Twice a week, I lead discussions among young adults in which we explore the benefits of living a healthy physical, mental, emotional, and spiritual life. The experience is sacred to me as I’ve quickly discovered a deep love for this sort of thing, and the feelings my students leave me with afterward make me want to hug every stranger on the street. Which I will not do.
(But I thought about it!)
I think part of what makes these two discussion groups so special is the amount of time I get to spend listening. Listening to the questions, concerns, joys, and struggles described by people who come from all over the place, each with their own story to tell.
Listening to the smiles that spread across their faces.
‘… it makes me feel like I will never be completely independent.’
Listening to the tears that fall past their chins.
‘… I’ll tell myself I’m not allowed to be upset or depressed because around the world there are people in far worse situations than me.’
Listening to the silent expressions shown in response to hard questions.
‘… I didn’t want to need help just to feel like myself. I thought it made me weak or not doing ‘good enough’ in therapy that I needed medicine, too.’
The art of listening is not simple, and I’m still training myself to strengthen this muscle every day. As I train, I learn over and over and over again that listening is not solely done through soundwaves. It’s a full body skill. To listen to an individual speak is to listen with my ears, my eyes, my heart, my mind, and my body language.
‘… I didn’t like the stigma and was afraid of being judged.’
Listening is hard because listening asks so much of the listener, patience in particular. And as a listener, I have to continually remind myself to not speak before it’s my turn or rehearse responses in my head while a friend or acquaintance trusts me with sensitive information. Listening is hard because it doesn’t appear to be the fix I may assume the other person needs.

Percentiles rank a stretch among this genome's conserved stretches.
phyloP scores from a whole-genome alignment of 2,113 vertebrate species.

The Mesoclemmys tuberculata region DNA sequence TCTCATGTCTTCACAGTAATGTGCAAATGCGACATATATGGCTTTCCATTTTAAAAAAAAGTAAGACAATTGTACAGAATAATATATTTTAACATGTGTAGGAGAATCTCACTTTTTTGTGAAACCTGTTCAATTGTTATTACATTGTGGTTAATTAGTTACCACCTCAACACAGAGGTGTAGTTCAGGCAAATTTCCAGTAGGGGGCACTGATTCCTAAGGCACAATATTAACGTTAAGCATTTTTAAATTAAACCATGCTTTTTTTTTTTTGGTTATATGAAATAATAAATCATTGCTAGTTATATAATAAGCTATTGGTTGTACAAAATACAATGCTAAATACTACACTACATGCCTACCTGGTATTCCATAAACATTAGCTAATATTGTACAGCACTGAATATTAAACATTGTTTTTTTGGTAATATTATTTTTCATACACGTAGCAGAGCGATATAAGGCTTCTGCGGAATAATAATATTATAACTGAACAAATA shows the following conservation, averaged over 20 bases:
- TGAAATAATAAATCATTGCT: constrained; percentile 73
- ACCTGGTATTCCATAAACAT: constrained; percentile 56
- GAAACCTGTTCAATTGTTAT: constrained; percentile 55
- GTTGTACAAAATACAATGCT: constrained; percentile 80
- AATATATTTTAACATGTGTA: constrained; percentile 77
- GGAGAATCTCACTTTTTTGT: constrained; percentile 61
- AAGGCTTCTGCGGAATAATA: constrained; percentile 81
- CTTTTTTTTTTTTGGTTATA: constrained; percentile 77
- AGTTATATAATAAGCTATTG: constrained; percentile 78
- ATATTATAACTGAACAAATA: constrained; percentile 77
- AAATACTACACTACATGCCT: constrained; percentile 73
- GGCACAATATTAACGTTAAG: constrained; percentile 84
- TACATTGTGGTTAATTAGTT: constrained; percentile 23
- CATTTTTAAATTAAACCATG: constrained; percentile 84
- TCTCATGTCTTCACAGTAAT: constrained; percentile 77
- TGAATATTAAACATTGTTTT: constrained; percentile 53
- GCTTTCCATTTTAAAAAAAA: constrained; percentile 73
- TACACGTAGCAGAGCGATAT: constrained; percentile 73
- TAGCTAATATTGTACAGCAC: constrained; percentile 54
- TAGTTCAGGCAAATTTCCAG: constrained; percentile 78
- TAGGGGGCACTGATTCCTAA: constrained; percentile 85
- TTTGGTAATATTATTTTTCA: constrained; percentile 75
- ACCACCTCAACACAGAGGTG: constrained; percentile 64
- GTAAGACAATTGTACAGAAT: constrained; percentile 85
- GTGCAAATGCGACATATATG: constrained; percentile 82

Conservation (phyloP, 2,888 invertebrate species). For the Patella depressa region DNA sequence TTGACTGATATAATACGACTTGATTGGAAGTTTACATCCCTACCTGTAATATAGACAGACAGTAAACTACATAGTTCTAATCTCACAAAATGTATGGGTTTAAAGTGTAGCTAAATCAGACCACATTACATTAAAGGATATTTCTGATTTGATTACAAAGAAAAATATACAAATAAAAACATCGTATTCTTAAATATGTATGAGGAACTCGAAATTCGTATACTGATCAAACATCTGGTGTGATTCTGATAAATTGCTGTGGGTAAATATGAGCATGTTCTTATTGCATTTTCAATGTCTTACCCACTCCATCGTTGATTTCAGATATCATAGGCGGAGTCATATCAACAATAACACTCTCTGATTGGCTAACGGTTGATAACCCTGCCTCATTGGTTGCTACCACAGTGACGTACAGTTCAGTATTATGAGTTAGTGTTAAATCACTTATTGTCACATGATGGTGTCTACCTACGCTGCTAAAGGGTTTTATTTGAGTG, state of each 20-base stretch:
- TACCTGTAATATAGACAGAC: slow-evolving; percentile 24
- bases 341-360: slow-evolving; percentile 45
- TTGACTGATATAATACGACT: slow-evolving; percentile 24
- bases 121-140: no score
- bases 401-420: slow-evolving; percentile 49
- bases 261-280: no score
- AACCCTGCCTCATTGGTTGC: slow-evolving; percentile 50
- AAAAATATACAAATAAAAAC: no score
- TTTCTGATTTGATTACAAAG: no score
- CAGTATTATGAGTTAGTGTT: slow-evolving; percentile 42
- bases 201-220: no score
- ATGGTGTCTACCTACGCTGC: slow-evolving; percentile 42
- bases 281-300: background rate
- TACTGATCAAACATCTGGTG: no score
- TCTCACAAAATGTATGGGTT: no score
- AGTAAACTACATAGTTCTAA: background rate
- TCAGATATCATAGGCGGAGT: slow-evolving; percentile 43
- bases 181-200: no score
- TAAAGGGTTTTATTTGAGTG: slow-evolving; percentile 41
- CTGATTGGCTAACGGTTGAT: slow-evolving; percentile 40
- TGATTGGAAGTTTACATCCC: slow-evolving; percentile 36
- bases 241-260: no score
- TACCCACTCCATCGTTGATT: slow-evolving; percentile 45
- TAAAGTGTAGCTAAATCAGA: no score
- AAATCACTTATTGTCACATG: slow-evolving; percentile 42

‘… I didn’t want people to find out.’
But I think, when it comes down to it, my desire to want to fix a person is more often born out of my desire to fix their pain so I don’t have to feel it with them.
‘… I did not want to rely on a pill to ‘keep me all right’, and my parents were also against it. Plus this also felt like admitting something was wrong with me.’
That’s the hardest thing about listening – sitting in someone else’s thick, messy, mud puddle, saddled up next to them as if we happened upon it together.
‘… I received unwarranted comments of disapproval from people… convinced that antidepressants are addictive, unhealthy, and are a crutch that people rely on because they aren’t ‘strong enough’ to cope with anxiety or depression on their own.’
But it’s my belief that if each and every one of us commit to strengthening our full body listening skills, then our ability to truly – and patiently – listen in a mud puddle, whether next to a loved one or a stranger, will serve to
and empower those who have felt, or feel, like the men and women quoted above.
‘I hesitated to take antidepressants recommended by a professional because…’
Were you listening?